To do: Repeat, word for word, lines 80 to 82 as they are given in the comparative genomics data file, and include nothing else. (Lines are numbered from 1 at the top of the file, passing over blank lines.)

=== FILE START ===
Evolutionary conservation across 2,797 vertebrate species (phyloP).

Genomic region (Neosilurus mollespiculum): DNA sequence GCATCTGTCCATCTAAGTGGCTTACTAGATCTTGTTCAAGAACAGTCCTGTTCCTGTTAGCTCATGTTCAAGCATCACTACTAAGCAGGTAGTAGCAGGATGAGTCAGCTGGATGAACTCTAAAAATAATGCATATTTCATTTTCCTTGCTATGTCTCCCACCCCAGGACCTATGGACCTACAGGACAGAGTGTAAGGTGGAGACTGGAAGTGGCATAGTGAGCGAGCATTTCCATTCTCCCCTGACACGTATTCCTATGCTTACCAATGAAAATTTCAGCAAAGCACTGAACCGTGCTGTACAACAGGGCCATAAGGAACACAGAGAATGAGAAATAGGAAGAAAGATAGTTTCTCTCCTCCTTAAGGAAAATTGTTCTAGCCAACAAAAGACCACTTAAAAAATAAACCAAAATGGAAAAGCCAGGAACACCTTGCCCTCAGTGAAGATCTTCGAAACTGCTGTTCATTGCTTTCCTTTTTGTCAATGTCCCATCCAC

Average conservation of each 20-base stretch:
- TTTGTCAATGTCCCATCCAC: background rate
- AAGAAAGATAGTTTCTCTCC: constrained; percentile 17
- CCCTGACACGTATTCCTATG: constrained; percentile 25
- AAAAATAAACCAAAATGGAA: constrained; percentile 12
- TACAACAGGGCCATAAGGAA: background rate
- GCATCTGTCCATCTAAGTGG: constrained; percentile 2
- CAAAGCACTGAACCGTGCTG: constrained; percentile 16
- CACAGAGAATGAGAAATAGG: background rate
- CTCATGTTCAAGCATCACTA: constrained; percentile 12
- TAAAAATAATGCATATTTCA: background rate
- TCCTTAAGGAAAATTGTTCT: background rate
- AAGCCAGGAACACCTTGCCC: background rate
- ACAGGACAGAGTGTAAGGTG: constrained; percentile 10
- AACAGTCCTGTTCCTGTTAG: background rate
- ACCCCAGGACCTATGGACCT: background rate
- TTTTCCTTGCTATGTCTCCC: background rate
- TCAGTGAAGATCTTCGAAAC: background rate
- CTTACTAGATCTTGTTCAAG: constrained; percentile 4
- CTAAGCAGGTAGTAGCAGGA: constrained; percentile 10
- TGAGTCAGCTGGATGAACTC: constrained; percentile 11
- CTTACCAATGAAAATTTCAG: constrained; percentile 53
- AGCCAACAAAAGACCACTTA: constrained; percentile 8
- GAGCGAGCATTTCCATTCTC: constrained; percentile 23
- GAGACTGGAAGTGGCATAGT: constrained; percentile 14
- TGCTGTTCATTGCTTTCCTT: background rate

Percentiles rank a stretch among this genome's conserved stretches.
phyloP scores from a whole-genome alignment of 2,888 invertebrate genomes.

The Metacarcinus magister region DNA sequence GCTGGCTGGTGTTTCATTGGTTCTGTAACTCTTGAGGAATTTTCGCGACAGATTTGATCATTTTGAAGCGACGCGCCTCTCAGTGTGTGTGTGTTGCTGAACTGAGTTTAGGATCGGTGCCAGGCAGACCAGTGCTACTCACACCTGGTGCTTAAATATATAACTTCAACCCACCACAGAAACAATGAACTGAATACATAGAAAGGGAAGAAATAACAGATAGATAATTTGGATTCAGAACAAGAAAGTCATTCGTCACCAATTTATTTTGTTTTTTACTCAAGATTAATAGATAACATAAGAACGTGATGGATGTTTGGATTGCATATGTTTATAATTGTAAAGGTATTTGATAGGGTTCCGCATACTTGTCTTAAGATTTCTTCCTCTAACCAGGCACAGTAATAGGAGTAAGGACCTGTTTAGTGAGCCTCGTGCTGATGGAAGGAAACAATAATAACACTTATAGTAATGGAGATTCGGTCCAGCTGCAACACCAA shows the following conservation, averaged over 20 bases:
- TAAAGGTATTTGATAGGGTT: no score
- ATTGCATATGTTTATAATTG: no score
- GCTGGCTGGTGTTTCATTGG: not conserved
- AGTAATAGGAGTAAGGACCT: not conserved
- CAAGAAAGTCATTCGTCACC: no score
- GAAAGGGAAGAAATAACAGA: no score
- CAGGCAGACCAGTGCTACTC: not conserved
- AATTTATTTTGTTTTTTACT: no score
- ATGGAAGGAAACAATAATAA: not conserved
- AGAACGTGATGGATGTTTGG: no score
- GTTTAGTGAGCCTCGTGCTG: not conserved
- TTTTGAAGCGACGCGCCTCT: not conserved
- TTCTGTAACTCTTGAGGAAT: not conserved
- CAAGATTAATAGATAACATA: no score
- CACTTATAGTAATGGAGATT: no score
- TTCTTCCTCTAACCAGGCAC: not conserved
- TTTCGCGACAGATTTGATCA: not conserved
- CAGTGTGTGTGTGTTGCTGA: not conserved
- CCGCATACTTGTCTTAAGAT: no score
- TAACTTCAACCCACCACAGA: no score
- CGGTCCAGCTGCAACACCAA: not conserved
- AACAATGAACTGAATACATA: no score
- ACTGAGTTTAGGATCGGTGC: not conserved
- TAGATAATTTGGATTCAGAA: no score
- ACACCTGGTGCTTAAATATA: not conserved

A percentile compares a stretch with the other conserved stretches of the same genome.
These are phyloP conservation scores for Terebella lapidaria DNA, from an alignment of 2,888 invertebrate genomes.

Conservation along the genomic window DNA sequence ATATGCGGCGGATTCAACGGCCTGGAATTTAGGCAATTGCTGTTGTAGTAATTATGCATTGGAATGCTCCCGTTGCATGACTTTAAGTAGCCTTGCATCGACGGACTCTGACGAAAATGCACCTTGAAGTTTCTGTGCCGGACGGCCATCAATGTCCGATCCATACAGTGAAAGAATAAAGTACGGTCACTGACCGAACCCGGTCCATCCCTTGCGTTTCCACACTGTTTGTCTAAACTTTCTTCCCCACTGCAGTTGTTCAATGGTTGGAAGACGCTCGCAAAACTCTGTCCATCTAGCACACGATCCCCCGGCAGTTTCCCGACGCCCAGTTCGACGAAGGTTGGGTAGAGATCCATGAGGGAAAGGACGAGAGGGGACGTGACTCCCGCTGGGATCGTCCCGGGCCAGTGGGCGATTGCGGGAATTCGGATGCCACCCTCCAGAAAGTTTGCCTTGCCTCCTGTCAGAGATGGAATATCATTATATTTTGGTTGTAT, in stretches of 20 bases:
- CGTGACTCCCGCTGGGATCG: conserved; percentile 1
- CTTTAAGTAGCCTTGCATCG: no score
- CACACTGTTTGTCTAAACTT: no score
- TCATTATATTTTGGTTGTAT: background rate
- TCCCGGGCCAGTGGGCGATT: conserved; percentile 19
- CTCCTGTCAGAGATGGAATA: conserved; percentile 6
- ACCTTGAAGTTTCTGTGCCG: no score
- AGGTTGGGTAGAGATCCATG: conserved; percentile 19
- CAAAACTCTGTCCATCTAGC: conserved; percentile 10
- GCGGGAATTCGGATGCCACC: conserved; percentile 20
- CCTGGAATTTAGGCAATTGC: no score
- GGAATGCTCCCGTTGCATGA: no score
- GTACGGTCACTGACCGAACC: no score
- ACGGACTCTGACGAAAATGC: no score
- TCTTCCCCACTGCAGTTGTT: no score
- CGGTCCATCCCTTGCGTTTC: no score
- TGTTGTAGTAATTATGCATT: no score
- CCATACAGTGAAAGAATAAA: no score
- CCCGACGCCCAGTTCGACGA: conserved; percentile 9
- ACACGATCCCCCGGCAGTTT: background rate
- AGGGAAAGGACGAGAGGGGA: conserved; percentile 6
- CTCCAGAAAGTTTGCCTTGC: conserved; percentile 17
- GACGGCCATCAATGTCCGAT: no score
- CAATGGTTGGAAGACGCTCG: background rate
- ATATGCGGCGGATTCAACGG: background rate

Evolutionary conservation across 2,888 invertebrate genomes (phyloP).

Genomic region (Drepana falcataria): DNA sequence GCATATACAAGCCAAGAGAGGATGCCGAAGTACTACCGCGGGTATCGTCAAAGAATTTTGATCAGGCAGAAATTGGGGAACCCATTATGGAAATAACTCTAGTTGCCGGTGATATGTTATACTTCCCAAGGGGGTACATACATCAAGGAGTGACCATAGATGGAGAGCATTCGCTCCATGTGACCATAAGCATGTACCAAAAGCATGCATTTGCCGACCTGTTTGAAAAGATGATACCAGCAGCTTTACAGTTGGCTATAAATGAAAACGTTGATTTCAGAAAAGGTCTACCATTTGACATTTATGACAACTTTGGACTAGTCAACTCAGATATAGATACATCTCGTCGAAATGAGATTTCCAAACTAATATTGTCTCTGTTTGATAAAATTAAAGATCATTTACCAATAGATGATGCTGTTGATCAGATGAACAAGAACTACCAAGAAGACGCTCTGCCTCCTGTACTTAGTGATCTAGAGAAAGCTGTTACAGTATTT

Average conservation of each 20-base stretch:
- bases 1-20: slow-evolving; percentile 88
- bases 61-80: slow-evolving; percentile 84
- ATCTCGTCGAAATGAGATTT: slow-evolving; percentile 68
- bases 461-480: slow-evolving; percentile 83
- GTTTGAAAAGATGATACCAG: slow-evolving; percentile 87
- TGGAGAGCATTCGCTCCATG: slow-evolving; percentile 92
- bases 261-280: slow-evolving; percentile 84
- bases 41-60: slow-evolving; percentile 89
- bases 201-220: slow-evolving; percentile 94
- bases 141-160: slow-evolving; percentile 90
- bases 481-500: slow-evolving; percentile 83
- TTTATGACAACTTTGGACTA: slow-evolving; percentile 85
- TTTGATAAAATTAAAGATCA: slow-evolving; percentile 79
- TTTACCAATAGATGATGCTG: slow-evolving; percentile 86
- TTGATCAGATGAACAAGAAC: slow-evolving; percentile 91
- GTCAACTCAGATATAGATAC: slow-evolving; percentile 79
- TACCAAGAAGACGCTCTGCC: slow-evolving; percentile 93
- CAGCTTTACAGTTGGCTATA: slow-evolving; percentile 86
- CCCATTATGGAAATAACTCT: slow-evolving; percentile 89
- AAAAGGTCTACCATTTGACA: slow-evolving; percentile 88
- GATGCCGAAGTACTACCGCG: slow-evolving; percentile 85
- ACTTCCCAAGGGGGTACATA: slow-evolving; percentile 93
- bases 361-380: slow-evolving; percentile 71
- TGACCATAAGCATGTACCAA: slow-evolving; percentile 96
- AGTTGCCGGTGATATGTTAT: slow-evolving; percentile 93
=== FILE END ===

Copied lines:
- AGGGAAAGGACGAGAGGGGA: conserved; percentile 6
- CTCCAGAAAGTTTGCCTTGC: conserved; percentile 17
- GACGGCCATCAATGTCCGAT: no score